FacebookTwitterGoogle+RedditEmail

Coalition of the Disenchanted

by JEFF GOODWIN

The global capitalist crisis prompted protests and rebellions in different countries, poor and rich. In the US, budget cuts and attacks on the collective bargaining rights of state employees led to action earlier this year notably in Wisconsin, where hundreds of thousands took to the streets and occupied the state capital building.

But Occupy Wall Street (OWS) is possibly a more radical social movement. Started in early September with the occupation of a small park in Manhattan’s financial district, it has spread to hundreds of cities and towns across the US. Unlike the Wisconsin protests, OWS is not a response to a particular bill, budget or specific government threat: instead, it expresses a broad indictment of corporate power, economic and political.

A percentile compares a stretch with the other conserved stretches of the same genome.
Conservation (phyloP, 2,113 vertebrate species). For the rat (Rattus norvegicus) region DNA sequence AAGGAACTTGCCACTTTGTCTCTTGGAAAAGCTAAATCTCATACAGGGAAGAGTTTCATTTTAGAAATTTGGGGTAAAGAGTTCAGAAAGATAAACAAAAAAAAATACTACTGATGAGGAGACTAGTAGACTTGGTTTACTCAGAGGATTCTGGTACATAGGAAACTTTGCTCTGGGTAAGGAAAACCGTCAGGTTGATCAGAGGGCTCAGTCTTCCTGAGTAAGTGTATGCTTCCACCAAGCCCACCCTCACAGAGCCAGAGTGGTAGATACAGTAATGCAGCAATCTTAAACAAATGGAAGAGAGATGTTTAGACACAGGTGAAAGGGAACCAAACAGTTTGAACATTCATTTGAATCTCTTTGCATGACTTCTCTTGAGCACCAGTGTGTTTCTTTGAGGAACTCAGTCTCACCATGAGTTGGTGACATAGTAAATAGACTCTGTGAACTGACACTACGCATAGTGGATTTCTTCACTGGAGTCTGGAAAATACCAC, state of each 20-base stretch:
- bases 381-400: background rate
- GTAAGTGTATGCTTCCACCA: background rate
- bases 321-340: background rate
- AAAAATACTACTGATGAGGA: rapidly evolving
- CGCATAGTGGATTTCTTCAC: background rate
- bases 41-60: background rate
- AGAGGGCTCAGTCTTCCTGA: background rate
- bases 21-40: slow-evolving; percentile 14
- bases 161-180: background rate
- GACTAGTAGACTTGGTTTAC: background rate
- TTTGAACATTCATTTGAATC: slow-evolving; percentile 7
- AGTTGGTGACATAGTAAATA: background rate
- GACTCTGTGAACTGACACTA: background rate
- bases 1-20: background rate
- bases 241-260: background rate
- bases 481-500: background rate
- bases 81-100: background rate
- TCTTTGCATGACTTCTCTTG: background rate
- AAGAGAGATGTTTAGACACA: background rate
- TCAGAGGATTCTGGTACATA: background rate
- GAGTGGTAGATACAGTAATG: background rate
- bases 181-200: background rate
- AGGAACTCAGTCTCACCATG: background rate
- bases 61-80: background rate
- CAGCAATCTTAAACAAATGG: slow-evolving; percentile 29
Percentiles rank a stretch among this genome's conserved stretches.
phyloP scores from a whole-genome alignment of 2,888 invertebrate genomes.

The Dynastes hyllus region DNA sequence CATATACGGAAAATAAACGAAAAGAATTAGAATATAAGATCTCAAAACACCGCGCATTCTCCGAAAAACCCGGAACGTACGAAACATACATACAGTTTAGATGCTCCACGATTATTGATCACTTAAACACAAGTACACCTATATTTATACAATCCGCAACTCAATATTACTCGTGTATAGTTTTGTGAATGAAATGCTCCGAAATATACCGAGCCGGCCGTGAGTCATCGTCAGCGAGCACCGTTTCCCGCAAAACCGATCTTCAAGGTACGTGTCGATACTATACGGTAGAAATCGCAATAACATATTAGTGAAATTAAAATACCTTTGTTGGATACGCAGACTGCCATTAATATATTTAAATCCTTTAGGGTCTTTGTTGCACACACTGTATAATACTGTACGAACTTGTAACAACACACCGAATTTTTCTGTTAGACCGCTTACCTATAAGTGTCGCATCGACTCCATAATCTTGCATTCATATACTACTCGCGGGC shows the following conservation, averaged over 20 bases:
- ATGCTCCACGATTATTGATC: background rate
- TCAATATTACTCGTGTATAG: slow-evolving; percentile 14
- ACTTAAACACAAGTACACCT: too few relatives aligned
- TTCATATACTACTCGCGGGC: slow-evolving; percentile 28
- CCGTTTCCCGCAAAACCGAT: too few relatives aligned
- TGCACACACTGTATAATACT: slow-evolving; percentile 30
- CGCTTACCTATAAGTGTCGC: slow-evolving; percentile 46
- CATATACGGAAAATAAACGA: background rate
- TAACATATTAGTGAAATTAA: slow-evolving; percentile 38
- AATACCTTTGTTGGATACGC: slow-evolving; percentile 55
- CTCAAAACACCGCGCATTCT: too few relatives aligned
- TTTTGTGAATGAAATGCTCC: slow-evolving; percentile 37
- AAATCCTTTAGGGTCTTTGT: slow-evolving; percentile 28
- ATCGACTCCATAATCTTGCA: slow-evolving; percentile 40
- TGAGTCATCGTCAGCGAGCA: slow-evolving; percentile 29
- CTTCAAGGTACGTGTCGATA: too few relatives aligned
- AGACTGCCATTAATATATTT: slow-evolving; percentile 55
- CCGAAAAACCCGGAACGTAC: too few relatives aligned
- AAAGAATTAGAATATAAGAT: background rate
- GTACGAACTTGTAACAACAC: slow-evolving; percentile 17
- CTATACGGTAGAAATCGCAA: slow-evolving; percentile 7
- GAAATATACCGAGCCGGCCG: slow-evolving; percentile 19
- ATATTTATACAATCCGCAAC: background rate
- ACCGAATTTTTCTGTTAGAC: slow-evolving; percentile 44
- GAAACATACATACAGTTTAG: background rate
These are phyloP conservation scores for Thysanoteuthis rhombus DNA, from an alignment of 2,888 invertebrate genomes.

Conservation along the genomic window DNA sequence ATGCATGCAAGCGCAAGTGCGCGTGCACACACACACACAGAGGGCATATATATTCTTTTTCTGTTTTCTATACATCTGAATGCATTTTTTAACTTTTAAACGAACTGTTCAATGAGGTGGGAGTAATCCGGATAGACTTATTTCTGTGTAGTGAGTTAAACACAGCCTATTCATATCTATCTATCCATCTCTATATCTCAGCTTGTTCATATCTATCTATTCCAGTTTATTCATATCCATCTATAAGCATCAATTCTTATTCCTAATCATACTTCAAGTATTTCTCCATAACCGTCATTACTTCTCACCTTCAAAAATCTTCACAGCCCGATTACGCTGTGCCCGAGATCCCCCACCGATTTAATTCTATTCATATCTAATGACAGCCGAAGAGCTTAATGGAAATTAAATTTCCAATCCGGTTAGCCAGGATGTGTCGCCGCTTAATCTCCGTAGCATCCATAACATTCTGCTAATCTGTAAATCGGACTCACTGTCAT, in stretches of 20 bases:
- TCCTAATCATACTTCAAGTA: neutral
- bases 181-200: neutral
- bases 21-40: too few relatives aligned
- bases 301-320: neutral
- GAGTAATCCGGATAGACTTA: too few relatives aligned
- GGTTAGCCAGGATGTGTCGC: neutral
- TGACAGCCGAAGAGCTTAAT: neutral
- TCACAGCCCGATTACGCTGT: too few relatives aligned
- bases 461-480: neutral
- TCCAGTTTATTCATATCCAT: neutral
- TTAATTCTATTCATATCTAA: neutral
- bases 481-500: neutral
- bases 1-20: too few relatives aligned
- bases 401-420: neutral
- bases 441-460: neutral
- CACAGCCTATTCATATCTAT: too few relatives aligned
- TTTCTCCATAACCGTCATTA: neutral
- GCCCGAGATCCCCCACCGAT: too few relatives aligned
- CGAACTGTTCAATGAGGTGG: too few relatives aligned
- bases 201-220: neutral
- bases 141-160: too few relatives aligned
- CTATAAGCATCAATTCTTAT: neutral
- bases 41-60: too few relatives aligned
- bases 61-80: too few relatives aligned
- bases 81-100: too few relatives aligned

The “Declaration of the Occupation of New York City” drawn up by OWS activists sums up their perspective:

“We write so that all people who feel wronged by the corporate forces of the world can know that we are your allies. As one people, united, we acknowledge the reality: that the future of the human race requires the cooperation of its members; that a democratic government derives its just power from the people, but corporations do not seek consent to extract wealth from the people and the Earth; and that no true democracy is attainable when the process is determined by economic power. We come to you at a time when corporations, which place profit overpeople, self-interest over justice, and oppression over equality, run our governments.”